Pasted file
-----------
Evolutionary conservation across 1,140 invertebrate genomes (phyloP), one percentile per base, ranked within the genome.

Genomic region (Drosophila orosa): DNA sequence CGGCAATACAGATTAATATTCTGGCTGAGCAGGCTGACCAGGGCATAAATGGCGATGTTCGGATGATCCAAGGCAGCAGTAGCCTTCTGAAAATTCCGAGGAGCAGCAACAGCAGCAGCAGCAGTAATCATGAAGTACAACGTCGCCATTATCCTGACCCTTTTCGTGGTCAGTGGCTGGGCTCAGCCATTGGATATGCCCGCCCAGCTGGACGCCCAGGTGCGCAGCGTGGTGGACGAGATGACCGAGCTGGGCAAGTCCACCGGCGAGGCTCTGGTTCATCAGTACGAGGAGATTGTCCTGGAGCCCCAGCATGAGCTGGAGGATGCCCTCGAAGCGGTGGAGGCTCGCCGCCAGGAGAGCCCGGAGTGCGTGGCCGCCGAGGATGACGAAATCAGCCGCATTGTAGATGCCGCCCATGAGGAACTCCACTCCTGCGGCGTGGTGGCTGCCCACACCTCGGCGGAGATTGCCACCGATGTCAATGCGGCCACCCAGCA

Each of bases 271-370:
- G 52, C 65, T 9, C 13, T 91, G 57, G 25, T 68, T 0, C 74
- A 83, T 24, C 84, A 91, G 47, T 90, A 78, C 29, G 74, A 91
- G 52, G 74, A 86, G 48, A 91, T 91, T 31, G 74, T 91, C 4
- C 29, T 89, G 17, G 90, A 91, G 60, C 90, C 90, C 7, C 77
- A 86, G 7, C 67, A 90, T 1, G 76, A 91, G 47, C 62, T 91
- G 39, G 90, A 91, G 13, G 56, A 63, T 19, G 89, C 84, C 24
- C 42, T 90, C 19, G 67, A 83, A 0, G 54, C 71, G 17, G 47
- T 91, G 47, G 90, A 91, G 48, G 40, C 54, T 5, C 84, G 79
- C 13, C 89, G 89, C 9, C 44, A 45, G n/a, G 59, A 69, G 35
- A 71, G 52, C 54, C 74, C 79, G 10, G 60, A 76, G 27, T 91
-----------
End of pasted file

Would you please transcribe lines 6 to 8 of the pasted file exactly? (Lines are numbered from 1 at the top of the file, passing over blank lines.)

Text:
- G 52, G 74, A 86, G 48, A 91, T 91, T 31, G 74, T 91, C 4
- C 29, T 89, G 17, G 90, A 91, G 60, C 90, C 90, C 7, C 77
- A 86, G 7, C 67, A 90, T 1, G 76, A 91, G 47, C 62, T 91